Prince Philip, who was laid to rest at St George's Chapel at Windsor Castle on Saturday 17 April, had been married to the Queen for 73 years and in this time performed 22,000 solo engagements. Speaking at the Requiem Mass at the Metropolitan Cathedral, which the prince had visited with the Queen in 1977, Archbishop Malcolm said of him: ‘We will all miss this intelligent, caring, humorous and thoughtful man who gave back to his family, the nation and the world much more than he received, but our grief can only be a shadow of that felt by Her Majesty the Queen, their children and all their family. It is to them that I extend my sincerest condolences at their loss.’


One immediate consequence of Prince Philip’s passing was the belated discovery of the remarkable life of a figure whom many Britons had only known of as an old man. It was a life which began in extraordinary circumstances with his birth on a dining table in a villa in Corfu. Born into the then Greek royal family, as the son of Prince Andrew of Greece and Denmark and Princess Alice of Battenberg, he was a toddler when the family were forced into exile.


As a young man, Philip was a Royal Navy officer in World War Two and was present in Tokyo Bay for the Japanese surrender. After marrying the future Queen Elizabeth II in 1947 he would become a modernising force in the Royal Family whose traditions still included footmen wearing powdered wigs when he and the Queen moved into Buckingham Palace after her coronation in 1953. In 1956 the prince founded the Duke of Edinburgh award scheme which has, to date, given five million young people a valuable sense of mission. He was president of the Council of Engineering Institutions and later helped set up the Royal Academy of Engineering. He served also as president of the World Wildlife Fund UK and, from 1996, was its president emeritus.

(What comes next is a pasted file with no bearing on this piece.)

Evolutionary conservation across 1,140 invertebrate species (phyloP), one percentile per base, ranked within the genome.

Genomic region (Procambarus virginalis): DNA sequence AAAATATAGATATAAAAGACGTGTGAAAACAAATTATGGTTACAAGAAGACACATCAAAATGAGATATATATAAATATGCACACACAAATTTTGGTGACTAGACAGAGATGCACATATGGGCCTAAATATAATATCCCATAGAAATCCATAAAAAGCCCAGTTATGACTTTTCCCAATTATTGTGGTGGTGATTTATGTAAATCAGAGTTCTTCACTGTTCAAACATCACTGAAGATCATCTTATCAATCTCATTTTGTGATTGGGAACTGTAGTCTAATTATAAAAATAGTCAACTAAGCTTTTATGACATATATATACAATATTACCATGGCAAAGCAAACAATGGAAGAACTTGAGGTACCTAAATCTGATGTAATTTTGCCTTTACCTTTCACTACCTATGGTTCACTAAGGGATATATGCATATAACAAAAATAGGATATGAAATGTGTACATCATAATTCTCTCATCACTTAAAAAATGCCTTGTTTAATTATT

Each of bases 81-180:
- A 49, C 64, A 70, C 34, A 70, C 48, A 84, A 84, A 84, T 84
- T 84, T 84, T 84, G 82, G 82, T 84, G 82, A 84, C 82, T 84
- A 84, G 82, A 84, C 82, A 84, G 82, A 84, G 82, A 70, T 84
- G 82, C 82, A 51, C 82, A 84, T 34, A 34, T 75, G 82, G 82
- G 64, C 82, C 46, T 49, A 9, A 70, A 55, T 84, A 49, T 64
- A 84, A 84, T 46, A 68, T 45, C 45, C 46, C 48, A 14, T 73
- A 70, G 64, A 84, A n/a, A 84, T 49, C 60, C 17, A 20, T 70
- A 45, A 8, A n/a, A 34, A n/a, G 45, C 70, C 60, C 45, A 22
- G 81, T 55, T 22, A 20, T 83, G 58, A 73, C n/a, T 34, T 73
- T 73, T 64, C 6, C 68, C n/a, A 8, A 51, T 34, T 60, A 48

Archbishop Malcolm added: ‘The Duke of Edinburgh award scheme ingrains in young people ideals of service and commitment as well as recognition of personal achievement that stay with a person throughout their lives shaping them as future citizens. Remaining faithful to the World Wildlife Fund has made the world a better place, respecting the love which God has for us in the world He created. His understanding of ecology and his work in drawing together different parties went far beyond saving the giant panda to offering hope for the future of the planet to us all. He had an enquiring mind which explored ideas in theology, philosophy, and science and technology – as witnessed by his collection of books. He was ahead of his time.’